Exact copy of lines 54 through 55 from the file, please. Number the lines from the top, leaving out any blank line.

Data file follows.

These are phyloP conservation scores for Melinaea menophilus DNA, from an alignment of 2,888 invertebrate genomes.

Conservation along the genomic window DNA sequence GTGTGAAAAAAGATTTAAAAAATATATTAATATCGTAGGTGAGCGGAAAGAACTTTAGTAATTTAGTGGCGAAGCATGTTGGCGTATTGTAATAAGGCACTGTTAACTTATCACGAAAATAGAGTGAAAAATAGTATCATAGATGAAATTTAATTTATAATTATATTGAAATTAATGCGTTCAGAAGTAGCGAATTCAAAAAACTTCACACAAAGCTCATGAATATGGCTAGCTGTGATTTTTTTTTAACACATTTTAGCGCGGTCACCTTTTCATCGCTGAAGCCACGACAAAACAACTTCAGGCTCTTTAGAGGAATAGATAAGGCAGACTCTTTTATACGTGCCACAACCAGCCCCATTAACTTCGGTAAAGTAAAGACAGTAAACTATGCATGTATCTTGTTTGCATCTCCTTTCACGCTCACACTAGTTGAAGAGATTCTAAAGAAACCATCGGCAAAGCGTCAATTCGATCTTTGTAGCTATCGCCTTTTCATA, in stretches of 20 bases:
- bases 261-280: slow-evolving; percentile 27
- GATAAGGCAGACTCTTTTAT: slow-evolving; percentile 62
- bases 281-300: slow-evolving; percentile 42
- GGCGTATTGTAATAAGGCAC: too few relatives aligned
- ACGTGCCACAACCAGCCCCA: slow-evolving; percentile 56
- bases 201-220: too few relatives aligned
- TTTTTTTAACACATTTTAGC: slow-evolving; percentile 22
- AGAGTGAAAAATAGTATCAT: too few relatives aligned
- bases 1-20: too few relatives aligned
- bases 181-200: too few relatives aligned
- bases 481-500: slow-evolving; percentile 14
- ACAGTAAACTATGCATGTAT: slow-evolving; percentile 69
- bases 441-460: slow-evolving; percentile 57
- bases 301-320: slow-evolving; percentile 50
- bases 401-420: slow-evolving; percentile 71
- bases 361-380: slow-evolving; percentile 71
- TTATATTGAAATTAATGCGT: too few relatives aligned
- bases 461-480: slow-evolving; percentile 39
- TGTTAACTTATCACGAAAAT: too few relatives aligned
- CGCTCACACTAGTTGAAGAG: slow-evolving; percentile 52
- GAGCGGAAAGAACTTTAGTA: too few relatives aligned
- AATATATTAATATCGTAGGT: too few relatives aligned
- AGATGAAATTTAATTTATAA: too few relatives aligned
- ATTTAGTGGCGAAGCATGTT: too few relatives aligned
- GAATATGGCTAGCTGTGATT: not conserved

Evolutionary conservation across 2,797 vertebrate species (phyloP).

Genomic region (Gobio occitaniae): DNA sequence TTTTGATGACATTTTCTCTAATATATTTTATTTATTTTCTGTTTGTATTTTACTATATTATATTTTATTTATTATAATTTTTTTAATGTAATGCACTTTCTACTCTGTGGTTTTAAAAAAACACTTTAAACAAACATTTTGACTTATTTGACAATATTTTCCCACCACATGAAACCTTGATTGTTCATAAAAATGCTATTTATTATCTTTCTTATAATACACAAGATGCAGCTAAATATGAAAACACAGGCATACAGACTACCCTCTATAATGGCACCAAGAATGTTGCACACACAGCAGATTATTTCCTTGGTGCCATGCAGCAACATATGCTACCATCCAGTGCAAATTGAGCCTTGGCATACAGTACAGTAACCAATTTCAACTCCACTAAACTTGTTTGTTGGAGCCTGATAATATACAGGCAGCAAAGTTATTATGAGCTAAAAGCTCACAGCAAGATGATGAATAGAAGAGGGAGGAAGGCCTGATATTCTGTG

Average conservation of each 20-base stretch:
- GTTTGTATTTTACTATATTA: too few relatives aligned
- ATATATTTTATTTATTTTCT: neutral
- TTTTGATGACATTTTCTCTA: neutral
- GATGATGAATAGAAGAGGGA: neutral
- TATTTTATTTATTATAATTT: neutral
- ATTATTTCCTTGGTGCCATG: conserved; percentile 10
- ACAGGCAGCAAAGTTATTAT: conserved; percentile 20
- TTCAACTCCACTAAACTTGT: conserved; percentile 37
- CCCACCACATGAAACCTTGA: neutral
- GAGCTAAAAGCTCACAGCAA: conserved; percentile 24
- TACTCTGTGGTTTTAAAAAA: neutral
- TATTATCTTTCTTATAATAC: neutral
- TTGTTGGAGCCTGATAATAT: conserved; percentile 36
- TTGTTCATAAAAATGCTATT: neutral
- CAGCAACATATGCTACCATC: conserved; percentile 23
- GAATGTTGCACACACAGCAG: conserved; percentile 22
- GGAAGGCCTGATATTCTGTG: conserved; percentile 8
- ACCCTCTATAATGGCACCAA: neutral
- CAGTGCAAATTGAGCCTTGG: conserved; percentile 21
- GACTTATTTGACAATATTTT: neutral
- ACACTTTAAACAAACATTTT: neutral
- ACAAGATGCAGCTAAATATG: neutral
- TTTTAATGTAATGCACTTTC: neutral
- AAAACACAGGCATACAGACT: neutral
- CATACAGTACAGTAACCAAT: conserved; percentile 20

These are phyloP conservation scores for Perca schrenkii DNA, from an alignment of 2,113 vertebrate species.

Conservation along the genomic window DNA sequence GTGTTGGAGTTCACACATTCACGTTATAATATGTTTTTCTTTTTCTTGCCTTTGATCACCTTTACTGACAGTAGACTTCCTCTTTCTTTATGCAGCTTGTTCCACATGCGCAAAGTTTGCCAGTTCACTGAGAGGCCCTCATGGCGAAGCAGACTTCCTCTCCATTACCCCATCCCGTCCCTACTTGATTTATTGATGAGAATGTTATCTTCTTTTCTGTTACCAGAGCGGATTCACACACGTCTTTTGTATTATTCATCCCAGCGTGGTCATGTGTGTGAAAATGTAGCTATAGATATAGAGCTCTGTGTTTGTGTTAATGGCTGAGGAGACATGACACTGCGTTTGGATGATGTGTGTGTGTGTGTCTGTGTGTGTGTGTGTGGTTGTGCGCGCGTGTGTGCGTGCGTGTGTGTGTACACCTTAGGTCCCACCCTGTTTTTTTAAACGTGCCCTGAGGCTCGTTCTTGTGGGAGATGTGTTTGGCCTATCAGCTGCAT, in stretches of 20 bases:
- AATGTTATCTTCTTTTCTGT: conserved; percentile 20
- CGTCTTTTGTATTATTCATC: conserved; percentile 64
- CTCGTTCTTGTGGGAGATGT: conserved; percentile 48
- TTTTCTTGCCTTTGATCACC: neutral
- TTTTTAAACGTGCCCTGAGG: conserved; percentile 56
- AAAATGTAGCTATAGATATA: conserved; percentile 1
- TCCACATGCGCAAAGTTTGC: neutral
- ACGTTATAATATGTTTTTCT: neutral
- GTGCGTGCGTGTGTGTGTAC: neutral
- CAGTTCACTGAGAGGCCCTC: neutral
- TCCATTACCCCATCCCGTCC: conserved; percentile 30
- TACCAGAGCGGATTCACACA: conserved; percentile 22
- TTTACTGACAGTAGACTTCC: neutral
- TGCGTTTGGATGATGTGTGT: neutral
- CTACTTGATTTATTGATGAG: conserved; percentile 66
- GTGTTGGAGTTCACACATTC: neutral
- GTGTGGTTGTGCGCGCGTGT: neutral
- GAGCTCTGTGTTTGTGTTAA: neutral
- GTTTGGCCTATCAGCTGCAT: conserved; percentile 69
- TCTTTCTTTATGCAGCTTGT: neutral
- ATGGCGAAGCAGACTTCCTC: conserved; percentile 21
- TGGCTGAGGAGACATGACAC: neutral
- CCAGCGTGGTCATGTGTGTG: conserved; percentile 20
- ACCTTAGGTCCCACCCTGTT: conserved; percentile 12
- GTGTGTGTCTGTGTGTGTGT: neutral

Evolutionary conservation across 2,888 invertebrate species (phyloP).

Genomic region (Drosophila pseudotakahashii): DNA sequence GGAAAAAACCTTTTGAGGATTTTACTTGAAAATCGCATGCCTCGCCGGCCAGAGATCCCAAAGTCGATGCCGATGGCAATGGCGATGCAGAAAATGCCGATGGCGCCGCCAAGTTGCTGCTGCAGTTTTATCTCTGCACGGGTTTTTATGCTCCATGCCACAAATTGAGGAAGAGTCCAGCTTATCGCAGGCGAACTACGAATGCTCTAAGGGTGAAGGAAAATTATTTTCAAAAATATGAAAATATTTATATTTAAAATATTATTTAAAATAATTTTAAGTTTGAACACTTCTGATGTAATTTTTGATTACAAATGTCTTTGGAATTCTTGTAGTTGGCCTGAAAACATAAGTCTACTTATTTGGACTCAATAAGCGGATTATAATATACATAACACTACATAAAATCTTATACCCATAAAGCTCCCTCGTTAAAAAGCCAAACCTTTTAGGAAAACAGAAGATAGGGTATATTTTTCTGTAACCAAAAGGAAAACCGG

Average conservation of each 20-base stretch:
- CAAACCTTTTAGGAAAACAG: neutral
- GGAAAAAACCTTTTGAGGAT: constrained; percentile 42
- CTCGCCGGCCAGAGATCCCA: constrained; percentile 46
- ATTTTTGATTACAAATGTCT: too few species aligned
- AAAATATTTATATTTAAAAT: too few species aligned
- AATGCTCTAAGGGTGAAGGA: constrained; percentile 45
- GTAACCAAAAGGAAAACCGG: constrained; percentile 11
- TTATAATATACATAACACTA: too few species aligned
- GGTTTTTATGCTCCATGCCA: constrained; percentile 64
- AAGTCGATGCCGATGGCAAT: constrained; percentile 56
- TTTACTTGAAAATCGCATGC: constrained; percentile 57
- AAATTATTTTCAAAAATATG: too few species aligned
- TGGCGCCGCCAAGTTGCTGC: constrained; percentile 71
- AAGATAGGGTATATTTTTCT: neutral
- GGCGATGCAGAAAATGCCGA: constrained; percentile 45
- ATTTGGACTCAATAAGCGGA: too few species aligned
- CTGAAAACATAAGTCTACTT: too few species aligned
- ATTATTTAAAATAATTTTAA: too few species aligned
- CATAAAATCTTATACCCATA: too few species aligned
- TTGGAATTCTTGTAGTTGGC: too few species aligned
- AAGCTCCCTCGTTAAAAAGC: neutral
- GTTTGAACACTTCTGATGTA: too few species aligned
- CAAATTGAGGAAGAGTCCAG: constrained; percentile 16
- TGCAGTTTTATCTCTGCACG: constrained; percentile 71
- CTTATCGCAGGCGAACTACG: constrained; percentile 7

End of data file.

- AAAACACAGGCATACAGACT: neutral
- CATACAGTACAGTAACCAAT: conserved; percentile 20